One of the trashed H&M shops.

JOHANNESBURG - International clothing retailer H&M admitted wrongdoing and pledged to examine its South African operations and tackle racism, following protests by members of the Economic Freedom Fighters (EFF) at its shops, the Ahmed Kathrada Foundation's director Neeshan Balton said on Tuesday.

The EFF protests earlier this year, saw angry members trashing some of the shops after the retailer published an advert showing a black child wearing a hoodie with the phrase ‘Coolest Monkey in the Jungle’, contrary to the one worn by a white child with the words ‘Survival Expert’. 

The advert drew widespread criticism across social media platforms, with the retailer accused of racism.

Balton said H&M met with the Anti-Racism Network South Africa (ARNSA) after the foundation wrote to the headquarters of the clothing retailer.

''They admitted they were wrong and are trying to understand how to undo their mistake. Part of that engagement was because of the EFF demonstration. We had planned a demonstration after the EFF launched their protest, we could not proceed because we couldn't match their scale,'' Balton said at the launch of the Anti-Racism Week held at the Apartheid Museum in Johannesburg. 

Ahmed Kathrada Foundation executive director Neeshan Balton soeaks at the Anti-Racism Week launch in Johannesburg. PHOTO: Getrude Makhafola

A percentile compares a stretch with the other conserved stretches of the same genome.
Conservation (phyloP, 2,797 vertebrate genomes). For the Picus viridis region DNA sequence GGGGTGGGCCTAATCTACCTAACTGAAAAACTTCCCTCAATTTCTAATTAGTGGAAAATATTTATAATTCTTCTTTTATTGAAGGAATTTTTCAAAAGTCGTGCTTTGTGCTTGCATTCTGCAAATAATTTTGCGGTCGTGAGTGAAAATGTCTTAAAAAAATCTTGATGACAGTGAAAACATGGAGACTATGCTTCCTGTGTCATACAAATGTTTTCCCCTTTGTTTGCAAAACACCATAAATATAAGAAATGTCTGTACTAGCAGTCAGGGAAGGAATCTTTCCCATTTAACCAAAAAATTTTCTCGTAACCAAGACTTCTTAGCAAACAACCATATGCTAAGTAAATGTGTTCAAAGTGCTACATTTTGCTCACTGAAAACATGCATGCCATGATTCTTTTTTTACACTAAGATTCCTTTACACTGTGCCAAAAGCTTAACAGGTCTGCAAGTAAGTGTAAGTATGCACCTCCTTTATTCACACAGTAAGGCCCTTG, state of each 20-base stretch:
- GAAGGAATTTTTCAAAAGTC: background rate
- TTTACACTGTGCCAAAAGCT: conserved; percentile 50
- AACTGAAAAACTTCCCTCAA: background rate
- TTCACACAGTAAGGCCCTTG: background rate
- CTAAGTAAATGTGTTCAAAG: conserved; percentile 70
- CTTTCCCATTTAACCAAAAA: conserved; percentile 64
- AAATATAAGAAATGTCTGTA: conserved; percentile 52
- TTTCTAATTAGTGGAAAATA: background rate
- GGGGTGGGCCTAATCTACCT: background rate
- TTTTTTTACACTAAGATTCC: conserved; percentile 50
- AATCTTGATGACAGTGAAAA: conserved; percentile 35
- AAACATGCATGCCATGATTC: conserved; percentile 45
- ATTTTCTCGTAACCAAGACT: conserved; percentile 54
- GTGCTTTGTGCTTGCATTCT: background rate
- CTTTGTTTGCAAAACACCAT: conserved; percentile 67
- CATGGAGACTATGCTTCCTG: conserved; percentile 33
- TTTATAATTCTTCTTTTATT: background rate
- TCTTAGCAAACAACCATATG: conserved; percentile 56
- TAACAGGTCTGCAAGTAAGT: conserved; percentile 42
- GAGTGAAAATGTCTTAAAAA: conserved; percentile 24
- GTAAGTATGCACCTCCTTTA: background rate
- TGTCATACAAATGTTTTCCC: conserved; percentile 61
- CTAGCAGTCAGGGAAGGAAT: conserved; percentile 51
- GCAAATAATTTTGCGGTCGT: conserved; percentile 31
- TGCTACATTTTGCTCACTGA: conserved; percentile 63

''Subsequent to that, the H&M global human resources head and the transformation officer arrived in the country and agreed to work with the Institute of Justice and Reconciliation in Cape Town, and ensure that [the] South African management team and staff fully understand the complexity of race relations and racism in the country. We are mindful that had the EFF not done what they did, H&M would never have agreed to meet with the ARNSA.'' 

H&M said it would send their marketing team to work with South African marketing companies. The company would also look into their procurement policy as none of the store furniture, shop fittings and advertising was sourced from South Africa, Bolton added.

The Anti-Racism Week falls between March 14-21, and is held annually during the Human Rights month in South Africa. 

The campaign aims to create public awareness about racism and how it affects individual citizens and society. The national campaign further encourages South Africans to speak out against racism and report racist incidents.

- African News Agency (ANA)